Virgin Pulse CEO on new Providence HQ: Rhode Island won us over

Eyewitness News Investigates

PROVIDENCE, R.I. (WPRI) – When wellness tech company Virgin Pulse bought Providence software firm ShapeUp nearly two years ago, CEO David Osborne had no plans to stay in Rhode Island.

“I was thinking the exact opposite,” Osborne told Eyewitness News. “Originally I thought, we’ll move everybody to Framingham,” he said, referring to the Massachusetts town where the company has been headquartered.

Last December, however, Osborne announced that ShapeUp founder Rajiv Kumar and Gov. Gina Raimondo had convinced him not only to keep the Rhode Island office open but to add nearly 300 jobs there through 2021. And on Monday, he announced that Providence would replace Framingham as Virgin Pulse’s global headquarters.

“It’s a great spot,” he said. “We’re thrilled.”

A division of British entrepreneur Richard Branson’s Virgin Group, Virgin Pulse makes software that companies use for employee wellness programs. The company just moved into refurbished offices on the third and fourth floors of the Providence Journal building on Fountain Street, with roughly 100 employees there now and 130 expected by the end of 2017.

The deal to keep Virgin Pulse in Rhode Island last year included up to $5.7 million in state incentives if the company meets job milestones. As part of the agreement to make Providence its headquarters, the company will now be eligible for up to $500,000 in additional state money for job training, according to the R.I. Commerce Corp., which said an analysis it commissioned shows new revenue will more than offset the subsidies.

“Virgin Pulse could have planted the flag for its global headquarters anywhere,” Raimondo said in a statement Monday. “In choosing Rhode Island, Virgin Pulse is making a long-term commitment to our state and will create opportunity for hundreds of people at all levels,” she said.

Osborne, who formally announced the headquarters decision at Monday night’s Greater Providence Chamber of Commerce annual meeting, cited a number of reasons for the company’s decision to choose Providence.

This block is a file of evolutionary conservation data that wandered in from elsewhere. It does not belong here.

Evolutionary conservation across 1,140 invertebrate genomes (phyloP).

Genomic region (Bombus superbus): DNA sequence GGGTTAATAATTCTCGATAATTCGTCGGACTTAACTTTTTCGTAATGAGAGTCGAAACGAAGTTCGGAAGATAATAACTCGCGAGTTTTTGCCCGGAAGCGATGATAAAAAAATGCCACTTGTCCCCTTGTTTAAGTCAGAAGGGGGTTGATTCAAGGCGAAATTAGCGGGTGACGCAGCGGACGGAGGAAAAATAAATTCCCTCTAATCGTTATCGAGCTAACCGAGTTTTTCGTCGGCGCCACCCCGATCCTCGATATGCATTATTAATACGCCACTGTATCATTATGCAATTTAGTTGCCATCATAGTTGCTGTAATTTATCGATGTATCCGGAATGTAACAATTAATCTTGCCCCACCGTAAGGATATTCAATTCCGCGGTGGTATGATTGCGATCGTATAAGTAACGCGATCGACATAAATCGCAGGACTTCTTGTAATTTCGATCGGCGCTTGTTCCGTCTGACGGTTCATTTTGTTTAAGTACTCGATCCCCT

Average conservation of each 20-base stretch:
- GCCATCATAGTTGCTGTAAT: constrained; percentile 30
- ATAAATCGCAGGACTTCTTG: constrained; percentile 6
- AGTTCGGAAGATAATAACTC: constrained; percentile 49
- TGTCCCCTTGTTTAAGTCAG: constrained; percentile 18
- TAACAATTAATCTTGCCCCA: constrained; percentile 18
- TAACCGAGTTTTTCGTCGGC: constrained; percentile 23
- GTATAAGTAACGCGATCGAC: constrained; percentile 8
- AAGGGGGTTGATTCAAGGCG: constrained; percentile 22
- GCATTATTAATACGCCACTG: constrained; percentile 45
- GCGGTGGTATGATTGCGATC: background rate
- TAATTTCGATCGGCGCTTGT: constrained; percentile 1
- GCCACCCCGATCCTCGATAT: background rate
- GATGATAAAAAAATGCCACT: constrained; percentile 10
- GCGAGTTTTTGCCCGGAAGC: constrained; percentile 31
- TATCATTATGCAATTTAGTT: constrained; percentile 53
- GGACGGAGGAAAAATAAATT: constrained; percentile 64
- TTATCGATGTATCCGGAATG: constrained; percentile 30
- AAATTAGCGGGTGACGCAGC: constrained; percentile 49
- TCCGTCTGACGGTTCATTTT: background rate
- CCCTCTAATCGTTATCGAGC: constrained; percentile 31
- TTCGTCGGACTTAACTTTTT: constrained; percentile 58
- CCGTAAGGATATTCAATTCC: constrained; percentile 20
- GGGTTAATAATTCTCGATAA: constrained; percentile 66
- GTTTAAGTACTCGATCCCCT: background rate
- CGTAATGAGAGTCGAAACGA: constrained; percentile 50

“One, it’s a pretty cool town,” he said. “We looked at our growth trajectory, our hiring plans, we realized we needed to be in a city; we immediately thought about Boston. Rajiv convinced me otherwise, to come and look at Rhode Island. We have a front-row recruiting seat to all the great universities here.”

Kumar, who now serves as Virgin Pulse’s chief medical officer, said the biggest reason Providence was chosen was access to the work force it needs going forward. The company said it has received more than 3,600 applications for jobs in Providence this year, and had far more workers than expected request a transfer to Rhode Island from other offices.

“If we want to attract Millennials fresh out of college to come and bring energy to our company, if we want to get the best and brightest, this is the place to find them,” he said. “People are moving to cities. They want to be part of a culture, they want to have access to great entertainment and great food and a city with a great lifestyle, and this is a place where we can find all those things.”

“I believe in the city. I believe in the state,” Kumar added. “We saw at ShapeUp over the years just how supportive the environment, the culture, has been for our business. And I knew that Virgin Pulse would thrive in a place like Rhode Island.”

Virgin Pulse is now moving into roughly 48,000 square feet of space in the Journal building, which the newspaper’s former owner sold in 2015. (The Journal’s staff consolidated into one floor.) The offices have the flavor of a Silicon Valley tech startup, with lots of standing desks, offbeat design choices and a well-stocked kitchen. Nearby is the new office of GE Digital, another firm the Raimondo administration lured to the state as part of its bid to grow the local tech sector.

Virgin Pulse said a key part of its ongoing efforts to attract young works is an initiative it calls EPIC, short for Exceptional Potential Early-in-Career Employees. Eligible workers receive a career coach, a three-month training program, coaching sessions with senior leadership and preference for promotions.

Kumar co-founded ShapeUp in 2006 while attending medical school at Brown University. The startup won two local business-plan competitions and in 2008 received an innovation tax credit from what was then the R.I. Economic Development Corporation. It emerged as one of the state’s highest-profile tech firms before Virgin acquired it last year.

Standing in the new downtown Virgin Pulse offices on Monday, Kumar looked around and recalled his company’s far humbler beginnings more than a decade ago. “It’s a surreal day for us,” he said.Ted Nesi ( covers politics and the economy for He writes Nesi’s Notes on Saturdays and hosts Executive Suite. Follow him on Twitter and Facebook

Copyright 2020 Nexstar Broadcasting, Inc. All rights reserved. This material may not be published, broadcast, rewritten, or redistributed.


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